CHICAGO, IL -- As the Illinois Supreme Court deliberates on the pension issue -- whether a state law which cuts benefits can take effect despite language to the contrary in the Illinois Constitution -- we can consider what Ralph Martire, executive director of the Center for Tax and Budget Accountability told the Illinois League of Women Voters at an issues conference on March 7.
Illinois is not broke, he said. To meet pension obligations "all we have to do is refinance the debt and flatten it out."
He continued, "it's a revenue problem." The tax cuts which went into effect in 2016 benefited the rich, he said. Illinois needs to rework its tax policies to support the quality of life the state has traditionally offered, he said.
Both Martire and John Bouman, president of the Sargent Shriver National Center on Poverty Law attacked Gov. Bruce Rauner's budget proposal. It's "disastrous" and "not evidence based," Bouman said. It's not a reform budget and won't fix the state's problems, he said.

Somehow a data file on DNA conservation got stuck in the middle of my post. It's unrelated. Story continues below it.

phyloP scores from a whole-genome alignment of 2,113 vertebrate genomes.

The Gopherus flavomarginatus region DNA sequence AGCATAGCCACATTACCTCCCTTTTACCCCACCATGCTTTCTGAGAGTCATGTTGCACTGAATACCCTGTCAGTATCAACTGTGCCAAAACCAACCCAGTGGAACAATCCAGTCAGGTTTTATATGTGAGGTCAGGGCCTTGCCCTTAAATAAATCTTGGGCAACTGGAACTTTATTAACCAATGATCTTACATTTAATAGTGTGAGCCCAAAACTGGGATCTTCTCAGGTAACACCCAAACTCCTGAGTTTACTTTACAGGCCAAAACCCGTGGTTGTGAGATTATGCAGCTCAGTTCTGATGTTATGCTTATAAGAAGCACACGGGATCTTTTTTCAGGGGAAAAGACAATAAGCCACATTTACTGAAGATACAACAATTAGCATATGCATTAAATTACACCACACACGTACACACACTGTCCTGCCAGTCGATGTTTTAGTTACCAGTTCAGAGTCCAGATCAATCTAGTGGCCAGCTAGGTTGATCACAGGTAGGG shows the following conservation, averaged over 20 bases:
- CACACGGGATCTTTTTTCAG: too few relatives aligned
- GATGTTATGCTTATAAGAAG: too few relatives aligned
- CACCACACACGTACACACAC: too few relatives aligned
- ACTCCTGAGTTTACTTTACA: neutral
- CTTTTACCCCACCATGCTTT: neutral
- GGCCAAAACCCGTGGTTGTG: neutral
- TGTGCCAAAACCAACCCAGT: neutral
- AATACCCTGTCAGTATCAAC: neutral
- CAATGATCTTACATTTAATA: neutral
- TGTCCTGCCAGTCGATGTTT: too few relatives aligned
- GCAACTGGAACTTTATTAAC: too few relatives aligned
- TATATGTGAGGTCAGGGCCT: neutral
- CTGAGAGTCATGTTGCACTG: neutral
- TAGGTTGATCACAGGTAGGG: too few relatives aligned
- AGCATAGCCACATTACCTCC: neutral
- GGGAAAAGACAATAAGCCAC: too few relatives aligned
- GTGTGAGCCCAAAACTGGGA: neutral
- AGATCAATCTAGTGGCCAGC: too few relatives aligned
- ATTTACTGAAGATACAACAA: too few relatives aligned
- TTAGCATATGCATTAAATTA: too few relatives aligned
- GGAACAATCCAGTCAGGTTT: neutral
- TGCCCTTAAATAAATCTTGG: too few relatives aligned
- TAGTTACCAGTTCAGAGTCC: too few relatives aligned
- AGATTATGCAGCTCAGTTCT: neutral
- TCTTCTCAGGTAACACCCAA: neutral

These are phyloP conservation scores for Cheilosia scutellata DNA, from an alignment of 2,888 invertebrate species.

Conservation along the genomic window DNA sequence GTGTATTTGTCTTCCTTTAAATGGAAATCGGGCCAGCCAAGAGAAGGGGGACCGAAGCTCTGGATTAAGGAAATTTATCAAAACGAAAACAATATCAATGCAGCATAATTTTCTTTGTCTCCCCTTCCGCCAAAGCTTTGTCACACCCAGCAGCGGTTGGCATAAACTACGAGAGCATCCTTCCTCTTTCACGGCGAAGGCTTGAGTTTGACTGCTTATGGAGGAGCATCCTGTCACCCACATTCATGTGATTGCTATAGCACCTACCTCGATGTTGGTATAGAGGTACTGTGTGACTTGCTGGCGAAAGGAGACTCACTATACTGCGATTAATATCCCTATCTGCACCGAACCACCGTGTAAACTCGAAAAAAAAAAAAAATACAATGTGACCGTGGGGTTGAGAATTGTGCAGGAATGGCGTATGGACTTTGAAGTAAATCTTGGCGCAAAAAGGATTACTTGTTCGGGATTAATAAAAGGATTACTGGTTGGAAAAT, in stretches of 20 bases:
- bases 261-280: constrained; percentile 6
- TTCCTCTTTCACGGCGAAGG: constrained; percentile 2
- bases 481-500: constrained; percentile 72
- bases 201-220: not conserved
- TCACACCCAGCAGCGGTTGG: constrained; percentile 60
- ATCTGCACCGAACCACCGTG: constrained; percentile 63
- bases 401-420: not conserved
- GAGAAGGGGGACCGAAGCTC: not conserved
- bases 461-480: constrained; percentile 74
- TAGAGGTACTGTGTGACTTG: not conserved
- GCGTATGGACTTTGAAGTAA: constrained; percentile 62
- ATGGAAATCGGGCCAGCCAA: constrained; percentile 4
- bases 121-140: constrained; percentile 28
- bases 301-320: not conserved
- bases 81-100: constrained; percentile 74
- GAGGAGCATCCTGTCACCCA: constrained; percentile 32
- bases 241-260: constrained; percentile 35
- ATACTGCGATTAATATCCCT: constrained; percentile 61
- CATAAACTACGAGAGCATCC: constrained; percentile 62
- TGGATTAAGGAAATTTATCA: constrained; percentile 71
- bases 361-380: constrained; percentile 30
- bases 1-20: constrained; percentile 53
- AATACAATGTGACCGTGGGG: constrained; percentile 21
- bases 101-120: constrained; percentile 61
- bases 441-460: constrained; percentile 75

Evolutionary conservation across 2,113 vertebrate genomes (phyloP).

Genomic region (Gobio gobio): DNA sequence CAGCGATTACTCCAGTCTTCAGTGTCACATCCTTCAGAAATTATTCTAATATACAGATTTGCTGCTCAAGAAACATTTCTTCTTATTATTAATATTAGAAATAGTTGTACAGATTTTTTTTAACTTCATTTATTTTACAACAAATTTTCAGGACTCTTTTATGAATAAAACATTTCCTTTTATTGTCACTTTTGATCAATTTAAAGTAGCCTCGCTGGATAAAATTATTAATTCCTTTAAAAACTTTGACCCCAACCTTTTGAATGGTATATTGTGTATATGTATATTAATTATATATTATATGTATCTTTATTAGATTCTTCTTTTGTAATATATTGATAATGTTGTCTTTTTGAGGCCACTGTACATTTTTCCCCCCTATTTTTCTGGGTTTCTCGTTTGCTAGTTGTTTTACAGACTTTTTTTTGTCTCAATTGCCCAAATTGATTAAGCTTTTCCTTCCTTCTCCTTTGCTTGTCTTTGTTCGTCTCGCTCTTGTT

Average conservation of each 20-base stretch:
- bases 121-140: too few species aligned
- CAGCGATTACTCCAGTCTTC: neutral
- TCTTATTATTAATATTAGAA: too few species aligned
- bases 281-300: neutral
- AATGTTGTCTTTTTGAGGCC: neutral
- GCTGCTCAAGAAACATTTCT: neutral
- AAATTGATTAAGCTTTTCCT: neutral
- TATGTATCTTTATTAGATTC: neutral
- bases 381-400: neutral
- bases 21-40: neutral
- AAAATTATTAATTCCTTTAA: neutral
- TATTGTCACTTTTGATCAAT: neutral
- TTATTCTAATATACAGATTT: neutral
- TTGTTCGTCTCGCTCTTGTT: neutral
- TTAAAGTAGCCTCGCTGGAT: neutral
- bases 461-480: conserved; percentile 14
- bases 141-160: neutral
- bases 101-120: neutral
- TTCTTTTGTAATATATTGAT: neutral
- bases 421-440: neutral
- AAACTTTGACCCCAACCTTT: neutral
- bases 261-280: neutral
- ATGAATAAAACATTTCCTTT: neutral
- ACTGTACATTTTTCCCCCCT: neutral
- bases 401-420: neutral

People affected need to develop a strong opposition, Bouman said. A group called the Responsible Budget Coalition has formed, he said, to oppose it.
Tom Corfman, assistant managing editor of Crain's Chicago Business, predicted an overtime session in the Illinois General Assembly to deal with the budget.
Illinois is actually a low tax state, he said. "People don't connect the taxes they pay with services. We need a tax increase and voters will accept it if done rationally."
Bouman said a "grand bargain" is needed to fix the fiscal problems in Illinois.
Martire said a sales tax expansion to include consumer services, a tax on retirement income of $50,000 or more, and refinancing the pension debt would cure the fiscal problems in Illinois.
Will that happen in a grand bargain? Unlikely but stay tuned.
-- Elaine Hopkins